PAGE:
Photoacoustic tomography (PAT) is an emerging noninvasive imaging modality that combines pulsed or rapidly modulated optical irradiation with acoustic sensing to achieve greater penetration depths than pure optical imaging techniques.1 While hemoglobin is the most significant endogenous chromophore for PAT, exogenous contrast agents such as bioconjugatable dyes2,3 or nanoparticles4 may also be used to enhance image contrast. Imaging applications reported in the literature include oximetry,5 lymph node detection,2 and cancer detection, especially mammography.6
PAT systems reported in the literature show a wide variation in configuration, including sensor geometry, illumination geometry, optical wavelength, and acoustic frequency band. Many of these systems are also bimodal, capable of providing coregistered PAT and B-mode ultrasound imaging. Based on this variation in system operating parameters, a wide variation in device performance is expected. Standardized test methods and materials are needed in order to enable objective, quantitative characterization of PAT system performance. Phantom-based test methods are commonly used in medical imaging device development and optimization, system intercomparison, benchmarking, clinical trial standardization, constancy testing, recalibration, quality assurance, and regulatory evaluation. For mature imaging technologies, such as magnetic resonance imaging, x-ray computed tomography, and ultrasound, tissue-simulating phantoms have been incorporated into international performance standards7,8 as well as accreditation programs.9,10 However, while there has been significant work on developing standardized phantoms for biophotonic imaging systems,11,12 no standardized phantom materials currently exist for photoacoustic imaging.
Review of Photoacoustic Phantom Materials
Development of appropriate phantom materials for evaluating photoacoustic imaging systems presents a challenge: phantoms should accurately mimic both the acoustic and optical properties of a particular tissue of interest. Phantom properties should also be independently tunable to enable the widest diversity in simulated tissue property sets. The most critical properties to control are optical absorption coefficient, optical scattering coefficient, speed of sound, and acoustic attenuation coefficient (Table 1 provides an approximate range of literature values for these properties in various tissues1314.15.–16). In this study, we focus on simulating breast tissue properties, given the potential of PAT for mammography applications.6,1718.19.20.–21 Breast tissue may be thought of as a heterogeneous mixture of fatty and fibroglandular tissues; fatty tissue has lower speed of sound and acoustic attenuation, while fibroglandular tissue has higher speed of sound and attenuation.22 Breast tissue composition and morphology are strongly affected by many factors, including age, menopausal state, and diseases such as cancer.23 Thus, a highly tunable phantom material is needed to simulate the clinical range of breast compositions.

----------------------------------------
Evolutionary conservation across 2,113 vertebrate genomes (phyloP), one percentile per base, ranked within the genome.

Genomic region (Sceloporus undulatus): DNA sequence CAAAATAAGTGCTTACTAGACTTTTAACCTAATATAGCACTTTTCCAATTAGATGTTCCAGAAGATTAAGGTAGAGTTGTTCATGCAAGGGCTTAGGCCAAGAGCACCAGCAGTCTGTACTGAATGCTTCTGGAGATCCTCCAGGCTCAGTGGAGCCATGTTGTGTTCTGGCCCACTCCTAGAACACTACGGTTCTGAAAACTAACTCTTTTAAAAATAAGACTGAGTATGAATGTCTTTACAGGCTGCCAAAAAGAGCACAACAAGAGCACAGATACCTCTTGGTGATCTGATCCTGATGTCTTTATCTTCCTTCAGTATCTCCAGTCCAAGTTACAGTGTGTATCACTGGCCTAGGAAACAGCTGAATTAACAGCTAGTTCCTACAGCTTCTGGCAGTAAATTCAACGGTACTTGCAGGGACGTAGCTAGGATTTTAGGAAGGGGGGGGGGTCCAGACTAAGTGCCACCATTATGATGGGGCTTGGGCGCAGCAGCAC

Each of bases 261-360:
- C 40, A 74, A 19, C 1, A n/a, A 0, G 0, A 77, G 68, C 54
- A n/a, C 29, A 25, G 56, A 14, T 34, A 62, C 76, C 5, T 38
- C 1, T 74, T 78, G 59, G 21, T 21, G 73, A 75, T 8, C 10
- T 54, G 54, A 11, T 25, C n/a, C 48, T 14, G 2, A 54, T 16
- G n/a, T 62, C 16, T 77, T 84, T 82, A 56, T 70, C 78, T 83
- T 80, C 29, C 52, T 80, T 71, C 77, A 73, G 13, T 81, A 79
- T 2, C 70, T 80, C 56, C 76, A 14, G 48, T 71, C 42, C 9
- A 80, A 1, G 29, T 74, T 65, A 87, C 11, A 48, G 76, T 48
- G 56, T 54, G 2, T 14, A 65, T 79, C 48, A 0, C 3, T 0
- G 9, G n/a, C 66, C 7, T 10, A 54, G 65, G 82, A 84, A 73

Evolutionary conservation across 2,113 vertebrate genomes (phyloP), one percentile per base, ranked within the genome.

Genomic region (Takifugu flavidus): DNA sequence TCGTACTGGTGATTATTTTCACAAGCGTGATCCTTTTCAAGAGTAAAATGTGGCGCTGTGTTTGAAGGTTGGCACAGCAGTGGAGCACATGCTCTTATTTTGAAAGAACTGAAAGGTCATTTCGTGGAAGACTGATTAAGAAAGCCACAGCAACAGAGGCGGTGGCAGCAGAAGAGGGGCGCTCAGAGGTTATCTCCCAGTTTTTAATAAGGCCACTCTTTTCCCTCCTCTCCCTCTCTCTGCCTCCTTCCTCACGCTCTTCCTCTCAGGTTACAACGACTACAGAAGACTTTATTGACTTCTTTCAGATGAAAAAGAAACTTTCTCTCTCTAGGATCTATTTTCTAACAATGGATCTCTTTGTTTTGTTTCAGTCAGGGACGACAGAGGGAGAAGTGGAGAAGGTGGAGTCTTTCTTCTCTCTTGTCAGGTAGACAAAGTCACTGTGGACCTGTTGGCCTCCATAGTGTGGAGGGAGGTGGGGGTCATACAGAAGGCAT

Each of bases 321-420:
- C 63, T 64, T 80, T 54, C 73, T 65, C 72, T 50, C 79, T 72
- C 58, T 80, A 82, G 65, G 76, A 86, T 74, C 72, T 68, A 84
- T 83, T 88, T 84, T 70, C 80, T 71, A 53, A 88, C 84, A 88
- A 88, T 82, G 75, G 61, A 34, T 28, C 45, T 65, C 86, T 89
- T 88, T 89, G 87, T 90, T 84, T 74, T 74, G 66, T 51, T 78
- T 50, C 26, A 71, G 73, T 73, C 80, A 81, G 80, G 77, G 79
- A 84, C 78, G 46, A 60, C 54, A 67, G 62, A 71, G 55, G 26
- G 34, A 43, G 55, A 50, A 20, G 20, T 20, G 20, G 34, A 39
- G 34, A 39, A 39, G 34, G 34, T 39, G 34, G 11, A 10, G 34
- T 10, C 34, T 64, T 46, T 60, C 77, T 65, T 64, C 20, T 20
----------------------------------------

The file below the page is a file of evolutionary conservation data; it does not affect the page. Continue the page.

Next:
Optical and acoustic properties of representative soft tissues. Optical properties cover a spectrum from 600 to 900 nm, while acoustic properties span 1 to 10 MHz.
|Optical properties||Acoustic properties|
|Absorption coefficient (cm−1)||Reduced scattering coefficient (cm−1)||Speed of sound (m/s)||Acoustic attenuation coefficient (dB/cm)|
|General soft tissue||0.1–0.5||10–20||1450–1575||0.5–30|
Many materials have been doped with optical absorbers and scatterers for use as optical phantoms, including hydrogels, paraffin, polymers, epoxies, and liquid fat emulsions such as Intralipid.11 However, each of these materials has significant drawbacks for photoacoustic phantoms. Polymers and elastomers tend to have dissimilar speed of sound to tissue (e.g., silicone at 24 or polydimethylsiloxane at 25) while liquid fat emulsions possess low-acoustic attenuation, present a limited tuning range for speed of sound,26 and degrade over time. Paraffin-based materials have been produced for ultrasound biopsy phantoms27 and three-dimensional printed optical phantoms,28 but it is unclear whether simultaneous optical and acoustic tuning can be achieved. Hydrogels such as agarose and gelatin containing hairs, absorbing inclusions, or fluid channels are commonly used for photoacoustic phantoms,17,29188.8.131.52.–34 but hydrogel material properties and overall gel mechanical strength typically destabilize quickly over a matter of days, making them ill-suited for long-term quality control or calibration phantoms. Another material that has seen considerable use in photoacoustics is poly(vinyl alcohol) (PVA) cryogel.18,30,35,36 PVA cryogels are formed through repeated freeze-thaw cycling, where each cycle simultaneously increases gel mechanical stiffness and optical turbidity without requiring light-scattering dopants. However, dye diffusion from inclusions has been observed after 1 year,18 and the acoustic and optical properties are not independently tunable, which may limit the types of tissues that can be accurately simulated.